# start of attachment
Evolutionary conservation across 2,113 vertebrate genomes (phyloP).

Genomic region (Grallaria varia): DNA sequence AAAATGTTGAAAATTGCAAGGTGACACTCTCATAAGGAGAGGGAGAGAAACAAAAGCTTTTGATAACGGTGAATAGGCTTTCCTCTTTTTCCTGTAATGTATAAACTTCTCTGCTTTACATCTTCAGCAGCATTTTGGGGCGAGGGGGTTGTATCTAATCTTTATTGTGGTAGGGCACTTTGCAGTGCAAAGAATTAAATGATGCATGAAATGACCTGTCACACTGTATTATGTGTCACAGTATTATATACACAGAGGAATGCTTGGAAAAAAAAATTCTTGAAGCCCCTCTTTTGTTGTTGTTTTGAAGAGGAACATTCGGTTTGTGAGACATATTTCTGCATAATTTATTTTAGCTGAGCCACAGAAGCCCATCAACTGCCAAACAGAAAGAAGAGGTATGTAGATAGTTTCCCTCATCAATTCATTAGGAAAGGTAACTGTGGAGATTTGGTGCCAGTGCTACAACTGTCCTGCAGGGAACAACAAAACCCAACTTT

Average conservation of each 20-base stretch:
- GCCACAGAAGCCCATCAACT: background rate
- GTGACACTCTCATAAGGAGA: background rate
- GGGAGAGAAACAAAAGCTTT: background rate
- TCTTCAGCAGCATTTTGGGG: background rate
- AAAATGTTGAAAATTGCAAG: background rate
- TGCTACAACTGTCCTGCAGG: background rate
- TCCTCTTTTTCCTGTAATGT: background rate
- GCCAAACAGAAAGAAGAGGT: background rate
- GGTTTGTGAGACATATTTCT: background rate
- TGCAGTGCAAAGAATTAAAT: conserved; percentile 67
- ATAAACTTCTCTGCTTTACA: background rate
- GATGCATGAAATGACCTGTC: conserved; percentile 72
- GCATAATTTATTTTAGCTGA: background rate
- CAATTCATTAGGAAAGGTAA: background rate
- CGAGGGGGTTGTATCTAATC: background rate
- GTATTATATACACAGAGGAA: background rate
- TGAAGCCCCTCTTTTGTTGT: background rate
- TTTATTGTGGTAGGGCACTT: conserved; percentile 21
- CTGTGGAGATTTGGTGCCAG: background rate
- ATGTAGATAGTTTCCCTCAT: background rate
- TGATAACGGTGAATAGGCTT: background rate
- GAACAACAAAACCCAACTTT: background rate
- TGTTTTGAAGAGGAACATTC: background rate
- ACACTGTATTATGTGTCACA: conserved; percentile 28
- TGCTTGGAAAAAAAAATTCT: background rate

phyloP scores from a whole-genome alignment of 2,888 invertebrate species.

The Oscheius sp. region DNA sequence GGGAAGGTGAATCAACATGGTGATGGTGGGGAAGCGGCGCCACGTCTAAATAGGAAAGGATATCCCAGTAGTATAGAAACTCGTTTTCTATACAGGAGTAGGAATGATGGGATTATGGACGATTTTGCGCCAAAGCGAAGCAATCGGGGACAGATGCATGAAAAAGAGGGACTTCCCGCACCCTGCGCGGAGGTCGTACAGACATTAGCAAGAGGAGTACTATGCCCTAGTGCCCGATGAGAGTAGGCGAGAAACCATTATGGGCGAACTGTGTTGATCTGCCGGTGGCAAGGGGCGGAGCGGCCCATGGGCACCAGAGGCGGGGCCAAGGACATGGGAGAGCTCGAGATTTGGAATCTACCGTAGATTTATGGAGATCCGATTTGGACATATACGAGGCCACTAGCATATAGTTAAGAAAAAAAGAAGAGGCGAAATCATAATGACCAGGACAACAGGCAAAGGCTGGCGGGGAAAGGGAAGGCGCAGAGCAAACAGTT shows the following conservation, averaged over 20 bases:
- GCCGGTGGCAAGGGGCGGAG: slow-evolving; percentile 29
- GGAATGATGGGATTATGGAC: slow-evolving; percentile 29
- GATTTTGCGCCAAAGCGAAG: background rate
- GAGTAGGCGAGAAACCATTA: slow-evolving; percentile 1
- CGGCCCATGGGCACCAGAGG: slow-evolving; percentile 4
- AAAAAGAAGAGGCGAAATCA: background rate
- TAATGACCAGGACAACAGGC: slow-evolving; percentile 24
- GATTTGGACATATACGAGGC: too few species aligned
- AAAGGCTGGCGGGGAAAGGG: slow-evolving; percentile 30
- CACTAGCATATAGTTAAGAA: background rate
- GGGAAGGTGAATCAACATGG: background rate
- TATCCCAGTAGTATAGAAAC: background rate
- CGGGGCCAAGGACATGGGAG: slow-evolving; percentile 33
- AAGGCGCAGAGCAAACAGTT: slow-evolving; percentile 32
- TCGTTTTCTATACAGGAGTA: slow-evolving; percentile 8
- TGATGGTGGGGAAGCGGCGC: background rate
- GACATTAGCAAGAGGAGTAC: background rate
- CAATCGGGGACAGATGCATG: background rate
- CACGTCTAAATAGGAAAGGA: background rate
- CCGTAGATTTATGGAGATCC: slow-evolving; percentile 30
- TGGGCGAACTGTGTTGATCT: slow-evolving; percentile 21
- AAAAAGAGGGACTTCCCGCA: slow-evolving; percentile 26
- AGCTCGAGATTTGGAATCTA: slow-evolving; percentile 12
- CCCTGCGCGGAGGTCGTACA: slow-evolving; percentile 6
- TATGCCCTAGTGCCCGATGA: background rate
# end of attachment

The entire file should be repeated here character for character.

Evolutionary conservation across 2,113 vertebrate genomes (phyloP).

Genomic region (Grallaria varia): DNA sequence AAAATGTTGAAAATTGCAAGGTGACACTCTCATAAGGAGAGGGAGAGAAACAAAAGCTTTTGATAACGGTGAATAGGCTTTCCTCTTTTTCCTGTAATGTATAAACTTCTCTGCTTTACATCTTCAGCAGCATTTTGGGGCGAGGGGGTTGTATCTAATCTTTATTGTGGTAGGGCACTTTGCAGTGCAAAGAATTAAATGATGCATGAAATGACCTGTCACACTGTATTATGTGTCACAGTATTATATACACAGAGGAATGCTTGGAAAAAAAAATTCTTGAAGCCCCTCTTTTGTTGTTGTTTTGAAGAGGAACATTCGGTTTGTGAGACATATTTCTGCATAATTTATTTTAGCTGAGCCACAGAAGCCCATCAACTGCCAAACAGAAAGAAGAGGTATGTAGATAGTTTCCCTCATCAATTCATTAGGAAAGGTAACTGTGGAGATTTGGTGCCAGTGCTACAACTGTCCTGCAGGGAACAACAAAACCCAACTTT

Average conservation of each 20-base stretch:
- GCCACAGAAGCCCATCAACT: background rate
- GTGACACTCTCATAAGGAGA: background rate
- GGGAGAGAAACAAAAGCTTT: background rate
- TCTTCAGCAGCATTTTGGGG: background rate
- AAAATGTTGAAAATTGCAAG: background rate
- TGCTACAACTGTCCTGCAGG: background rate
- TCCTCTTTTTCCTGTAATGT: background rate
- GCCAAACAGAAAGAAGAGGT: background rate
- GGTTTGTGAGACATATTTCT: background rate
- TGCAGTGCAAAGAATTAAAT: conserved; percentile 67
- ATAAACTTCTCTGCTTTACA: background rate
- GATGCATGAAATGACCTGTC: conserved; percentile 72
- GCATAATTTATTTTAGCTGA: background rate
- CAATTCATTAGGAAAGGTAA: background rate
- CGAGGGGGTTGTATCTAATC: background rate
- GTATTATATACACAGAGGAA: background rate
- TGAAGCCCCTCTTTTGTTGT: background rate
- TTTATTGTGGTAGGGCACTT: conserved; percentile 21
- CTGTGGAGATTTGGTGCCAG: background rate
- ATGTAGATAGTTTCCCTCAT: background rate
- TGATAACGGTGAATAGGCTT: background rate
- GAACAACAAAACCCAACTTT: background rate
- TGTTTTGAAGAGGAACATTC: background rate
- ACACTGTATTATGTGTCACA: conserved; percentile 28
- TGCTTGGAAAAAAAAATTCT: background rate

phyloP scores from a whole-genome alignment of 2,888 invertebrate species.

The Oscheius sp. region DNA sequence GGGAAGGTGAATCAACATGGTGATGGTGGGGAAGCGGCGCCACGTCTAAATAGGAAAGGATATCCCAGTAGTATAGAAACTCGTTTTCTATACAGGAGTAGGAATGATGGGATTATGGACGATTTTGCGCCAAAGCGAAGCAATCGGGGACAGATGCATGAAAAAGAGGGACTTCCCGCACCCTGCGCGGAGGTCGTACAGACATTAGCAAGAGGAGTACTATGCCCTAGTGCCCGATGAGAGTAGGCGAGAAACCATTATGGGCGAACTGTGTTGATCTGCCGGTGGCAAGGGGCGGAGCGGCCCATGGGCACCAGAGGCGGGGCCAAGGACATGGGAGAGCTCGAGATTTGGAATCTACCGTAGATTTATGGAGATCCGATTTGGACATATACGAGGCCACTAGCATATAGTTAAGAAAAAAAGAAGAGGCGAAATCATAATGACCAGGACAACAGGCAAAGGCTGGCGGGGAAAGGGAAGGCGCAGAGCAAACAGTT shows the following conservation, averaged over 20 bases:
- GCCGGTGGCAAGGGGCGGAG: slow-evolving; percentile 29
- GGAATGATGGGATTATGGAC: slow-evolving; percentile 29
- GATTTTGCGCCAAAGCGAAG: background rate
- GAGTAGGCGAGAAACCATTA: slow-evolving; percentile 1
- CGGCCCATGGGCACCAGAGG: slow-evolving; percentile 4
- AAAAAGAAGAGGCGAAATCA: background rate
- TAATGACCAGGACAACAGGC: slow-evolving; percentile 24
- GATTTGGACATATACGAGGC: too few species aligned
- AAAGGCTGGCGGGGAAAGGG: slow-evolving; percentile 30
- CACTAGCATATAGTTAAGAA: background rate
- GGGAAGGTGAATCAACATGG: background rate
- TATCCCAGTAGTATAGAAAC: background rate
- CGGGGCCAAGGACATGGGAG: slow-evolving; percentile 33
- AAGGCGCAGAGCAAACAGTT: slow-evolving; percentile 32
- TCGTTTTCTATACAGGAGTA: slow-evolving; percentile 8
- TGATGGTGGGGAAGCGGCGC: background rate
- GACATTAGCAAGAGGAGTAC: background rate
- CAATCGGGGACAGATGCATG: background rate
- CACGTCTAAATAGGAAAGGA: background rate
- CCGTAGATTTATGGAGATCC: slow-evolving; percentile 30
- TGGGCGAACTGTGTTGATCT: slow-evolving; percentile 21
- AAAAAGAGGGACTTCCCGCA: slow-evolving; percentile 26
- AGCTCGAGATTTGGAATCTA: slow-evolving; percentile 12
- CCCTGCGCGGAGGTCGTACA: slow-evolving; percentile 6
- TATGCCCTAGTGCCCGATGA: background rate